Three Lessons of South Dakota’s Correctional Reforms

South Dakota’s correctional reforms teach important lessons

South Dakota has passed an extensive package of legislation that will forestall the planned building of new prisons and invest in community-based supervision and health services. Sentences for violent offenders will stay tough and even in some cases get tougher. But non-violent offenders who have drug, alcohol and mental health problems will be presumed eligible for probation. Similar efforts are ongoing in many states, but South Dakota illustrates three aspects of the state of correctional reform in the U.S..

1. Conservatives are serious about reducing the number of people in prison. It has been noted for some time that a number of conservative thinkers (e.g., Pat Nolan, Bill Bennett) have expressed an interest in correctional reform. But that doesn’t ensure that conservatives holding elected office feel the same way. The reforms in South Dakota, an extremely conservative state in which Republicans dominate both houses of the legislature and also hold the governorship, demonstrate that conservative interest in reform is real and will be reflected in new policies (One could add as further examples the reforms in South Carolina and Texas).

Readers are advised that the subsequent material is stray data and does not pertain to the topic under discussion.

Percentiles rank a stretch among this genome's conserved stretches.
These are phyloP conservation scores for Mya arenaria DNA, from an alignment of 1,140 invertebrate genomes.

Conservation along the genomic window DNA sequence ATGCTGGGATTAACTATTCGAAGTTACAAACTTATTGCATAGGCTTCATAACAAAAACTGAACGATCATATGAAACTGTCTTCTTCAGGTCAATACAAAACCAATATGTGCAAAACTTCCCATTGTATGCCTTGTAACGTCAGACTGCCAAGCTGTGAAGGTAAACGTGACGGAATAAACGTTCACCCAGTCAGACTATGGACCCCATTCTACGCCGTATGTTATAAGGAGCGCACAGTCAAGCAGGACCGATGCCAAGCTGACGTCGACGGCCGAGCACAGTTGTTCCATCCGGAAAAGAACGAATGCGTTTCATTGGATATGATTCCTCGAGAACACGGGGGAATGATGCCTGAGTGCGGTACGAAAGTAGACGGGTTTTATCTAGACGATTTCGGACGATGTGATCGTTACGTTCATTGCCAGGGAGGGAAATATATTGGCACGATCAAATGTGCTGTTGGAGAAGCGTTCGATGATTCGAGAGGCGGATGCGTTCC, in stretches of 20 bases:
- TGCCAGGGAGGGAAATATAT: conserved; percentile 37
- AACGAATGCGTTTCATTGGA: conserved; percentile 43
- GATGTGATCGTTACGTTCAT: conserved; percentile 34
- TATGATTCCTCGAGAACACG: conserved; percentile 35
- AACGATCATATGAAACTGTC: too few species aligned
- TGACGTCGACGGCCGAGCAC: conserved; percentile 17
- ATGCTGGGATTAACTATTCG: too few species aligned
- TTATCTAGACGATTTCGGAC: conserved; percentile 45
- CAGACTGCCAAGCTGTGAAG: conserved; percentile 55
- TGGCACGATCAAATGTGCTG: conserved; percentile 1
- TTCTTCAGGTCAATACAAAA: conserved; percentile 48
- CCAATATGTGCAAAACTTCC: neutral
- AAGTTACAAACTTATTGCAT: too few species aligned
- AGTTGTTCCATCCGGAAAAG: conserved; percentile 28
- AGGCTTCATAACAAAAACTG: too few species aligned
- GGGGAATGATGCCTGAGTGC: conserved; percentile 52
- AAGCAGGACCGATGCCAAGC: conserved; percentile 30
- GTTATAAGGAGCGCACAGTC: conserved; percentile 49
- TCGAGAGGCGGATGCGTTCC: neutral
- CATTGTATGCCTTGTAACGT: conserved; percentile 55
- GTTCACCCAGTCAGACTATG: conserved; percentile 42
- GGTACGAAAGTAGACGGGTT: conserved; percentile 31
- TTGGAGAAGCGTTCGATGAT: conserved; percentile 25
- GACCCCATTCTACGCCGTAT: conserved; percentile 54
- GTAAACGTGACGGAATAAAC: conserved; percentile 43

2. Interest in reducing the growth of prisons will not go away when states get their budgets back in balance. This is a commonly expressed fear, but South Dakota undertook its reforms with its annual budget in surplus and a sizable rainy day fund in the bank.

3. Even though prisons are primarily a state issue, federal government action matters for reform. South Dakota pioneered the remarkable 24/7 Sobriety program, an effective community-based response to repeat drunk drivers, many of whom would otherwise ultimately be imprisoned. It was a local invention, but it was made possible by a federal government grant. Likewise, the state’s planned expansion of other alternatives to prison will be supported through federal grant programs that have drawn bipartisan Congressional support starting in George W. Bush’s presidency and continuing into Obama’s. Finally, no one in the White House is using the bully pulpit to whip voters into a frenzy about crime and drugs, which gives state lawmakers more room to maneuver without being seen as soft on crime.

All of which is to say that correctional reform has, thank goodness, a bright future in this country.

The way we talk about prisons

Mike Konczal’s piece from the WaPo linking the economy with declines in the prison population caught my eye, too. Rather than echoing Keith’s point about the manifest falsity – or methodological futility, for that matter – of establishing the association, I’ll highlight a different aspect of the story.

In the five years since the economy tanked, there’s been a recognisable shift in the way people talk about justice policy. The Urban Institute’s John Roman put together a nifty graphic that illustrates how the policy recommendations of various interest groups have aligned in light of recent fiscal instability.

Screen shot 2013-07-29 at 00.37.36

Continue reading “The way we talk about prisons”